How to govern your church effectively

For the first time, the Evangelical Council for Financial Accountability surveyed leaders from more than 500 churches what makes their boards effective. Here’s what they said:

California accommodates Christian colleges

Faith-based schools like Biola University will be exempt from California’s proposed anti-discrimination law, Senate Bill 1146. Earlier versions of the bill would have prevented colleges that received state funds from enforcing codes of student conduct related to the school’s beliefs on sexual identity, including teaching that marriage is between a man and woman and organizing bathrooms by biological sex. A state lawmaker removed the most contentious aspect of the bill following outcry from religious leaders, saying schools instead must disclose their exemption when reporting expulsions related to morality codes.

Nigeria: Boko Haram split threatens Christians

A fracturing Boko Haram isn’t good news for the 218 mostly Christian Chibok schoolgirls who have been held captive since 2014. The Islamist group splintered when ISIS, to whom Boko Haram pledged loyalty in 2015, backed a new leader, who promptly promised to kill Christians and bomb churches. But the former Boko Haram leader, who retains control of the girls, refused to step down. A fresh video of the girls, along with a deadly attack on Chibok, returned international attention to their plight. Boko Haram has killed more than 20,000 people since 2009, making it the world’s deadliest terror group.

Israel: World Vision staffer accused of financing Hamas

A World Vision manager in the Gaza Strip has been accused of funneling millions in humanitarian aid to the Palestinian terror group Hamas. The Christian charity disputes the Israel Security Agency’s (ISA) allegations, based on its own budget numbers and audits. Mohammad El Halabi, who had worked for World Vision for six years, was arrested in June, six weeks before Israeli authorities revealed the allegations. His lawyer stated Halabi was looted by Hamas fighters; the ISA said its investigation found that he gave Hamas up to $50 million in cash and supplies.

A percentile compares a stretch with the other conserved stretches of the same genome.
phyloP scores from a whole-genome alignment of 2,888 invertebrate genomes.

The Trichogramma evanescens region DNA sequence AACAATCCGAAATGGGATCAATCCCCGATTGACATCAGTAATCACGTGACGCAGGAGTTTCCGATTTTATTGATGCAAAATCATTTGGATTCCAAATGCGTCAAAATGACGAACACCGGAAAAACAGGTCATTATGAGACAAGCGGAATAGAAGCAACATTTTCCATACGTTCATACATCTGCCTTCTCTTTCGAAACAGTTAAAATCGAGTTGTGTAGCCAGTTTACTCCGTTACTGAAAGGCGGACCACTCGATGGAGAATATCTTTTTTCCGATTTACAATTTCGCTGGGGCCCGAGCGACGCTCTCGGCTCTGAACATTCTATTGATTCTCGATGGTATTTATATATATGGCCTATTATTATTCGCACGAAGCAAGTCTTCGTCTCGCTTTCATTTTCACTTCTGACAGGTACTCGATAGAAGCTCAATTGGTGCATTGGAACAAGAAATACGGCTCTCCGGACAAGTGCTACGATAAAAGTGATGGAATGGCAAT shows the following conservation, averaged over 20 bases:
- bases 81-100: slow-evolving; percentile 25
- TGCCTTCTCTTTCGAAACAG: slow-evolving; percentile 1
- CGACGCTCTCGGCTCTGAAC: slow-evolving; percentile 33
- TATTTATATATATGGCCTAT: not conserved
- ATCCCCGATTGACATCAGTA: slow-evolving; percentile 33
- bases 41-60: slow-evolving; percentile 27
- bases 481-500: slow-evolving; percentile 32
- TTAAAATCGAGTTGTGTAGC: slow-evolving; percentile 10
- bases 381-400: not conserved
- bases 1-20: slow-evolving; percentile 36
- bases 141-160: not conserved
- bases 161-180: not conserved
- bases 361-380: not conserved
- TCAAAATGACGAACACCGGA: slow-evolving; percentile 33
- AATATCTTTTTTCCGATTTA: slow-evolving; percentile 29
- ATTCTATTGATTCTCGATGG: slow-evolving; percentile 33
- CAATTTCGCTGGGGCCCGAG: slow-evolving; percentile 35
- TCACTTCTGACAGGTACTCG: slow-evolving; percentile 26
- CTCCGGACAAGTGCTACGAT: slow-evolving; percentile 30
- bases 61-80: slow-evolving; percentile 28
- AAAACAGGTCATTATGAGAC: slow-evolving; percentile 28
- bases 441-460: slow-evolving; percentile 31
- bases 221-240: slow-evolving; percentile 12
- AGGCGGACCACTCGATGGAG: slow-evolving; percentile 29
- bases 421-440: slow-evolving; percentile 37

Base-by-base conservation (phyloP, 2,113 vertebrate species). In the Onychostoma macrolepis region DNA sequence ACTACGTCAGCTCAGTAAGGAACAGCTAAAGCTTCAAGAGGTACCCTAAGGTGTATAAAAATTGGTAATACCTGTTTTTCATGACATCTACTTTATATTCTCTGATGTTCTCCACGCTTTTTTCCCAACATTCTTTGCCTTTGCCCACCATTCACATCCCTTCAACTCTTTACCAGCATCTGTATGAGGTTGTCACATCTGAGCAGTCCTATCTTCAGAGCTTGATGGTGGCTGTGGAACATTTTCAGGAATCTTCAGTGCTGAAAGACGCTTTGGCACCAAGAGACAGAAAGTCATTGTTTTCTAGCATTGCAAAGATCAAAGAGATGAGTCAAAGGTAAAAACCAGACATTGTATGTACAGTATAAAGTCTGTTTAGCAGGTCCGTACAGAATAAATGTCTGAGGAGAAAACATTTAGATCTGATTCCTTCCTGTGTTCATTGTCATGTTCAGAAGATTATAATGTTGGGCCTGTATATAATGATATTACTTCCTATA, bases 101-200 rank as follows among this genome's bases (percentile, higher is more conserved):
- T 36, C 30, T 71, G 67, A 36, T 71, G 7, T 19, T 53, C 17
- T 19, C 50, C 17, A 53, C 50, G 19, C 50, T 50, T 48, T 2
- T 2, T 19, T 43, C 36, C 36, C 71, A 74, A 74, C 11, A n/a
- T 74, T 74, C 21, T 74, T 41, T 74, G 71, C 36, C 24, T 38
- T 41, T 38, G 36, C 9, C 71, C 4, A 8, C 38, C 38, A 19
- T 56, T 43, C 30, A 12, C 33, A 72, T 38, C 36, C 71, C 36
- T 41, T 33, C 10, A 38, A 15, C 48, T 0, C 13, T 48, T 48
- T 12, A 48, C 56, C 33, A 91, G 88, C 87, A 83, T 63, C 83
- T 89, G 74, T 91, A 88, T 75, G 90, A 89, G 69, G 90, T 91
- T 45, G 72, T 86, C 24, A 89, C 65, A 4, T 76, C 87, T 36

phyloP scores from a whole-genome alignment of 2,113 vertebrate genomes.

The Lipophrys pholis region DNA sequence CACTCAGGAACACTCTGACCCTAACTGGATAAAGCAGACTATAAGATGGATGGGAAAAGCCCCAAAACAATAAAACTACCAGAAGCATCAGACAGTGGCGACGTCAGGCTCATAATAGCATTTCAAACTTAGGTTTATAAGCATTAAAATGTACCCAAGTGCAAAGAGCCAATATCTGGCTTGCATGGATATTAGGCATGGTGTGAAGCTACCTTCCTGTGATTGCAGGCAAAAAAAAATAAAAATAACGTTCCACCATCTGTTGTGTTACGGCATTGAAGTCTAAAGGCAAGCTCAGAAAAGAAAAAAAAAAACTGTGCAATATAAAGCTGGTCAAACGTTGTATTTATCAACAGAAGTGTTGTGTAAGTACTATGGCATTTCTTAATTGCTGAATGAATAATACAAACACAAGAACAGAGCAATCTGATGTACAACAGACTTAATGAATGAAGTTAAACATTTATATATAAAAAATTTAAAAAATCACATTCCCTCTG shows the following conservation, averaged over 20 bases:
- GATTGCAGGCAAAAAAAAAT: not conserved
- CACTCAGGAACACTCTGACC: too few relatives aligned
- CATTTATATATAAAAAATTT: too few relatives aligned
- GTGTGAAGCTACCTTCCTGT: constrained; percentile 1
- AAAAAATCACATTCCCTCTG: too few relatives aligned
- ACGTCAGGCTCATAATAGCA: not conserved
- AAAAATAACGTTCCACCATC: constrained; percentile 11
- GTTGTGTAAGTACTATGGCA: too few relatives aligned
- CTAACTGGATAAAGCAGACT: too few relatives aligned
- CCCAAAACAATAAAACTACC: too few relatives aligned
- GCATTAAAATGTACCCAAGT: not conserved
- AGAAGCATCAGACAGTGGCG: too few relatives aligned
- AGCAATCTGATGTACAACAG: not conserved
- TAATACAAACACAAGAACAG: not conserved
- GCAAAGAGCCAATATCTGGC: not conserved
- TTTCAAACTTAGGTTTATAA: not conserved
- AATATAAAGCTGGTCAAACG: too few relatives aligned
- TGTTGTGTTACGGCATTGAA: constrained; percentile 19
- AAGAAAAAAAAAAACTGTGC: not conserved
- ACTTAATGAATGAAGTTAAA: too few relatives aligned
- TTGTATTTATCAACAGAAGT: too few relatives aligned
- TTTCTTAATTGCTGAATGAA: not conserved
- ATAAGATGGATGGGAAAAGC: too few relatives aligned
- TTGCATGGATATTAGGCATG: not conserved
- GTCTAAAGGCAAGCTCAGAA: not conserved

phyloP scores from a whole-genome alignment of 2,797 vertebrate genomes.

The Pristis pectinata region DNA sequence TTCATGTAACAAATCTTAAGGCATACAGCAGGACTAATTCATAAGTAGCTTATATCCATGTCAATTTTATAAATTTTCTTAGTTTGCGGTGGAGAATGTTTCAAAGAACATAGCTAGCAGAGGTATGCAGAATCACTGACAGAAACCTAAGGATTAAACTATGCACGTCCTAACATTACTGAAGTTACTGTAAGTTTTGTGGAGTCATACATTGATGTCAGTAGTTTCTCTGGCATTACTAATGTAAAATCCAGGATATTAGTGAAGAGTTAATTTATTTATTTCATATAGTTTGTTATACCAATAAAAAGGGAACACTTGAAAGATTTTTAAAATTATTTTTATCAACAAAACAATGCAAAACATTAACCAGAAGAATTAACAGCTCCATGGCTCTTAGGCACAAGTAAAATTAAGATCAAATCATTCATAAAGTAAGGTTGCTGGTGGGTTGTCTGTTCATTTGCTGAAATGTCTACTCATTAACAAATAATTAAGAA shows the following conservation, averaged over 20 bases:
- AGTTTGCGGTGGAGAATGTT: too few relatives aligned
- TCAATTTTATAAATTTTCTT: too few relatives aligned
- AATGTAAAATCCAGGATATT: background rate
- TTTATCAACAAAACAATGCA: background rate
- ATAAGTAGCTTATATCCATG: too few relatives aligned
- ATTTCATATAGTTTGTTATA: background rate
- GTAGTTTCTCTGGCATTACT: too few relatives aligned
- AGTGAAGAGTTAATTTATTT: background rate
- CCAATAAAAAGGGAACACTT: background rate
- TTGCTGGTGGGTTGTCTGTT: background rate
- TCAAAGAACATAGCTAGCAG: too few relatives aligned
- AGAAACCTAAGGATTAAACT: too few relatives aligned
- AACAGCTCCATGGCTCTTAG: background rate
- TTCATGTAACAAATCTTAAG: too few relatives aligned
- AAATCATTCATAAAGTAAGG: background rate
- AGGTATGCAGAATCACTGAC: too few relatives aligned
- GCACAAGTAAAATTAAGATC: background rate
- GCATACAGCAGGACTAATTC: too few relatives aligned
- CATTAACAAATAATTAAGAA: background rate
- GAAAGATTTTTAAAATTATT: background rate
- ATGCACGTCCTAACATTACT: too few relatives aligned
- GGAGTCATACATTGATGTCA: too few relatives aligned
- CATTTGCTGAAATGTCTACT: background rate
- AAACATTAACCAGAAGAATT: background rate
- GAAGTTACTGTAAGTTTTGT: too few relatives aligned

India: Court orders more money for Orissa victims

India’s Supreme Court ruled in August that justice had not been served following the worst instance of anti-Christian violence in the country’s history. The 2008 attack, which followed the death of Hindu leader Swami Lakshmanananda Saraswati, killed about 100 Christians and damaged 300 churches and 6,000 homes in the Kandhamal district of the eastern coastal state of Orissa (now named Odisha). Of the 827 registered complaints, 315 were not pursued; in the 362 cases in which a verdict was given, only 78 resulted in a conviction, according to World Watch Monitor. Judges reopened cases for some of the perpetrators who had been acquitted and ordered additional compensation for victims and families whose homes had been destroyed.

Article continues below

Image: Edward Stojakovic / Flickr

Oklahoma Wesleyan sues over campus assault standards

Oklahoma Wesleyan University has become the first college to challenge the federal Title IX standards for sexual assault cases. The Bartlesville school is suing the Obama administration over lower standards for proving sexual assault, which it argues lead to punishing students without sufficient evidence. The Department of Education’s “preponderance of evidence” standards only require defendants be proven more likely to be guilty than innocent, rather than “clear and convicting” evidence against them, states the lawsuit. The college joined a suit brought by a former University of Virginia student.

Egypt: First ‘official’ Christian convert reverts to Islam

After nearly a decade, an Egyptian convert to Christianity has publicly given up on his unprecedented legal campaign to get his country’s Islamic government to change his name and affiliation on his identification card. Mohamed Hegazy faced harassment, torture, and multiple arrests for apostasy after leaving Islam, but still became the first Egyptian believer in 2007 to defend the right to change one’s religious identity. This year, Hegazy declared his return to Islam in a YouTube clip that his attorney believes was recorded in order to secure his release from prison.

Malaysia: Christians banned from working in Muslim homes

A new law issued by Malaysia’s immigration department bans non-Muslims from working in Muslim households, reports AsiaNews. The ruling mostly affects Christians, including from the nearby Philippines, who are employed as maids in the majority-Muslim country of 30 million. The policy follows Malaysia’s ongoing restrictions regarding conversion, religious language, and other religious freedom issues of its sizable Christian minority. Observers noted that other Islamic nations—specifically the Arab Gulf states—have not issued similar bans, and that Muslims hiring non-Muslim maids is in keeping with Islamic teaching.

Article continues below

US receives 10,000 Syrian refugees, 0.5% are Christian

Although Christians composed 10 percent of Syria’s pre-war population, less than 1 percent of the more than 10,000 Syrian refugees admitted to the United States this fiscal year are Christians. Some Christian advocates have argued that larger numbers of Syrian Christians—as a targeted minority—should be admitted. But World Relief explains that it’s too early for Christians displaced by ISIS to appear in the slow-moving UN resettlement pipeline, while many middle-class Christian refugees avail themselves of tourist visas to apply for asylum in Western nations instead.

Have something to add about this? See something we missed? Share your feedback here.